Botox For Men, and More: The Guy’s Guide to Cosmetic Procedures


We don’t have flying cars, but we did just get another movie from the Fast and the Furious franchise—it’s easy feel like progress is a little stuck these days. But one area in which society has made great strides in the last few years is in botox for men and other cosmetic procedures to make you look a little bit younger. Consider the modern, imperceivable hair transplant. (Ever wonder why male celebrities don’t go bald anymore?) 

A similar slow revolution has happened with skin procedures, too, and minimally-invasive treatments like botox and laser resurfacing are increasingly commonplace. If you’ve got acne, you can combat it with far more than topical treatments like tretinoin and salicylic acid. Similarly, a simple injection can prevent or hide wrinkles and a thread lift can tighten skin. 

Here at GQ we’re Switzerland-neutral about whether you should get any work done—that’s entirely your business, and your doctor’s. However, we did want some insight about just what our options are, so we consulted a professional,  Dr. Gary Linkov on the most common cosmetic procedures for men these day. If anything here sounds interesting, you’ll want to take the same approach: Consult with a dermatologist, plastic surgeon, or comparable board-certified medial professional. Cost for these procedures can vary widely—from a few hundred bucks for some light filler to thousands for many rounds of laser treatments, and will depend on lots of subtle factors and even where you live. So while we can’t give a complete picture of what botox for men or any other cosmetic procedure will work for your face, here’s where to start.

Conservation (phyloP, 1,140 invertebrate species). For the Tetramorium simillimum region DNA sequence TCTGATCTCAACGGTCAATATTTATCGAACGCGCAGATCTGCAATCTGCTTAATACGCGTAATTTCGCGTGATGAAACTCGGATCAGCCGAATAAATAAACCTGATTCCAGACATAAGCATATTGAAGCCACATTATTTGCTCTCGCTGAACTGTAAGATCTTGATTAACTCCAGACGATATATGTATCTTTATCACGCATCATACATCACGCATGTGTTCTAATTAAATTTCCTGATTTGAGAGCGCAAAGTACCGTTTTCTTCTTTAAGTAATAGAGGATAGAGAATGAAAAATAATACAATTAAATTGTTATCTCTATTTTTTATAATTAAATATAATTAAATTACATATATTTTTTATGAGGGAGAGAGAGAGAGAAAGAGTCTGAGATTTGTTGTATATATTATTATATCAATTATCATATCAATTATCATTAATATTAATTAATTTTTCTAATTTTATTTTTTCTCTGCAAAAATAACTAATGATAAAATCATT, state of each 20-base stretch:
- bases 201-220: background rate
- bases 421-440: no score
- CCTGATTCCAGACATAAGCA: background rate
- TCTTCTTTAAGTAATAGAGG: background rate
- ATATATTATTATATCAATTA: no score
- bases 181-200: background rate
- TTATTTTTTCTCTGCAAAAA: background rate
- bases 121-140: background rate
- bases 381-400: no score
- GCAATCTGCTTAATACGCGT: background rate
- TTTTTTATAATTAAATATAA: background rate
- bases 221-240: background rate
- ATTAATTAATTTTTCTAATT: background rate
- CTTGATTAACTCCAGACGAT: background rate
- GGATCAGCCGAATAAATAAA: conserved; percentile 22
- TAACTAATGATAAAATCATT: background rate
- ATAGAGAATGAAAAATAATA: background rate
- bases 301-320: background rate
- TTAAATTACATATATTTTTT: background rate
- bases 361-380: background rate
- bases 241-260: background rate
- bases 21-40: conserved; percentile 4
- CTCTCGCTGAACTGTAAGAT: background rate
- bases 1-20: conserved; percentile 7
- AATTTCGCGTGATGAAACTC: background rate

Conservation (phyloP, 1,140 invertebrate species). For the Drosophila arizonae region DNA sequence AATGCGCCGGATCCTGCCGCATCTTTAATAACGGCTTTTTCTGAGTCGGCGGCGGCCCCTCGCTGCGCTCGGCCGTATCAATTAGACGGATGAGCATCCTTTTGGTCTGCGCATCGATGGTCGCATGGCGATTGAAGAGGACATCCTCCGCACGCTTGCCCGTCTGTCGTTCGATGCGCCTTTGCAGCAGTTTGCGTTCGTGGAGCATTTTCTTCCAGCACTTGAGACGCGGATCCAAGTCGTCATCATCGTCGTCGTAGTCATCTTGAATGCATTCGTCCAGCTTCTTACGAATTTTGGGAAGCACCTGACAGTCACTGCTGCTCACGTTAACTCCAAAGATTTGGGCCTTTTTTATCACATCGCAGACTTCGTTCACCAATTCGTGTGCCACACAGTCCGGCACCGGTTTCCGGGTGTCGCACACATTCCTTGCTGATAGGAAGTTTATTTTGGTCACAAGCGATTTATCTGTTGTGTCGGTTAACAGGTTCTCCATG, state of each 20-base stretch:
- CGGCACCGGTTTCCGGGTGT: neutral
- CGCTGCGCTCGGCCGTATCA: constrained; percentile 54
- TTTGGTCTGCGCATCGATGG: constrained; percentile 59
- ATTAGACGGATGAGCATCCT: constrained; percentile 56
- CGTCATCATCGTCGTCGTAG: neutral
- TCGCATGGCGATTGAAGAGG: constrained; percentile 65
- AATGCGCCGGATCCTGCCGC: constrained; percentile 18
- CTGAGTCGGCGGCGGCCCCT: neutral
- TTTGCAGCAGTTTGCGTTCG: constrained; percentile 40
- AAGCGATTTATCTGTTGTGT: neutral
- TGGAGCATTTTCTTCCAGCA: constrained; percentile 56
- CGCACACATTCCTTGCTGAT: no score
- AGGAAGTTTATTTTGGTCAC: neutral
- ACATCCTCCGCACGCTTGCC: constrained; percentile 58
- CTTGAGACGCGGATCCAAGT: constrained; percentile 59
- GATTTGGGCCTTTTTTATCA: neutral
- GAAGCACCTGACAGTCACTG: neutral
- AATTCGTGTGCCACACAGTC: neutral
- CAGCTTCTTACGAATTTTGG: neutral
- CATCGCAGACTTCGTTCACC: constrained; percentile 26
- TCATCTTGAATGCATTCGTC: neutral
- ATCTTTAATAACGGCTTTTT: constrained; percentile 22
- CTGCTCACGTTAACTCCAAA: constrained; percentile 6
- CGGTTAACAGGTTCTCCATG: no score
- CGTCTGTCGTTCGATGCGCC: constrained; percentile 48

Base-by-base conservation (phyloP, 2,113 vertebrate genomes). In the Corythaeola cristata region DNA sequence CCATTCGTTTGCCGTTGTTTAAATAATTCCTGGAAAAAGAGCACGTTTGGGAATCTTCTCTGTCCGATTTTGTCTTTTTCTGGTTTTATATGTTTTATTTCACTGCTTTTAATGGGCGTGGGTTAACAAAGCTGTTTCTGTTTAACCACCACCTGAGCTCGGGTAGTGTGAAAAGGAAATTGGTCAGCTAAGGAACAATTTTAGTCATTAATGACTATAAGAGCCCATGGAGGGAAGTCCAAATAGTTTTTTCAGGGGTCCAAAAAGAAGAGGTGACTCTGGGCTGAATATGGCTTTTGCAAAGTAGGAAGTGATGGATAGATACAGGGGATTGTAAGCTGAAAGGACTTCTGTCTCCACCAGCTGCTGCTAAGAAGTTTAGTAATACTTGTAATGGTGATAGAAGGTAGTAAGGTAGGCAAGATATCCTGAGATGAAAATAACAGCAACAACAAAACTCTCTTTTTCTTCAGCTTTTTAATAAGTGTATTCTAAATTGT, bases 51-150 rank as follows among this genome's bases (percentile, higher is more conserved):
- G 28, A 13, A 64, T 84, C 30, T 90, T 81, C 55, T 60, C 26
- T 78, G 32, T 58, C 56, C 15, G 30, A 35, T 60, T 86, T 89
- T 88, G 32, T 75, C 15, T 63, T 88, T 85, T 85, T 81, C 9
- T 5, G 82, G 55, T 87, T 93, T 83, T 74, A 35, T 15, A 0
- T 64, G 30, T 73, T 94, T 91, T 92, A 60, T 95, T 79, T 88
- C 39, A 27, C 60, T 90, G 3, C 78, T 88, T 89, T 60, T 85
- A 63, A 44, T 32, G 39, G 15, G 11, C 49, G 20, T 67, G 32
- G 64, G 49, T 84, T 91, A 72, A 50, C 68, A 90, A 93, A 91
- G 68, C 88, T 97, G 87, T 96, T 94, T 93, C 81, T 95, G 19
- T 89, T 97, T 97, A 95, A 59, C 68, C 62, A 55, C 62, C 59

For Acne and Acne Scars: Laser Resurfacing, Microneedling, and Fillers

We talk a lot about resurfacing in skin care: It’s the process of bringing your healthiest, brightest, newest skin cells to the forefront. This is essentially what exfoliation does, as well as peeling ingredients like lactic acid and salicylic acid. And for especially acne prone individuals whose pimples, blemishes, and scars heal at a glacial pace, there is laser resurfacing. In this case, though, it takes exfoliation to the Death Star levels, removing the outermost layer of the skin and stimulating the skin to produce more collagen and regenerate faster. Linkov says some patients will require multiple sessions, spaced months apart, for optimal results.

A less invasive option, especially for dark or surface-level acne scars, is microneedling. This process also works to resurface the skin by creating thousands of imperceivable “micro wounds” on the skin which in turn trigger collagen production. (It’s not as painful as it sounds.) Some treatments add radiofrequency waves to create similar “thermal wounds” beneath the skin to the same effect. 

As for deep “ice-pick” scars: “If it is too deep to improve with lasers or microneedling, fillers can be used to fill-in the deep valleys,” says Linkov. “Alternatively, surgical options exist for the more resistant areas.”

For Hyperpigmentation: Intense Pulsed Light or Q-Switched Ruby Laser

Men in their 40s and 50s can begin to experience “sun spots” or “age spots” which is typically caused by overproduction of melanin in the skin. Your dermo may start you on retinol to promote resurfacing, or hydroquinone, which produces reversible lightening of the skin by interfering with melanin production. As for procedures, mild chemical peels and certain lasers, such as intense pulsed light (IPL) or Q-switched Ruby laser can help in some cases as well. “IPL therapy targets areas of hyperpigmentation without affecting the epidermis or the subcutaneous tissues,” Linkov notes. “IPL energy is absorbed only by specific cells responsible for the hyperpigmentation.”





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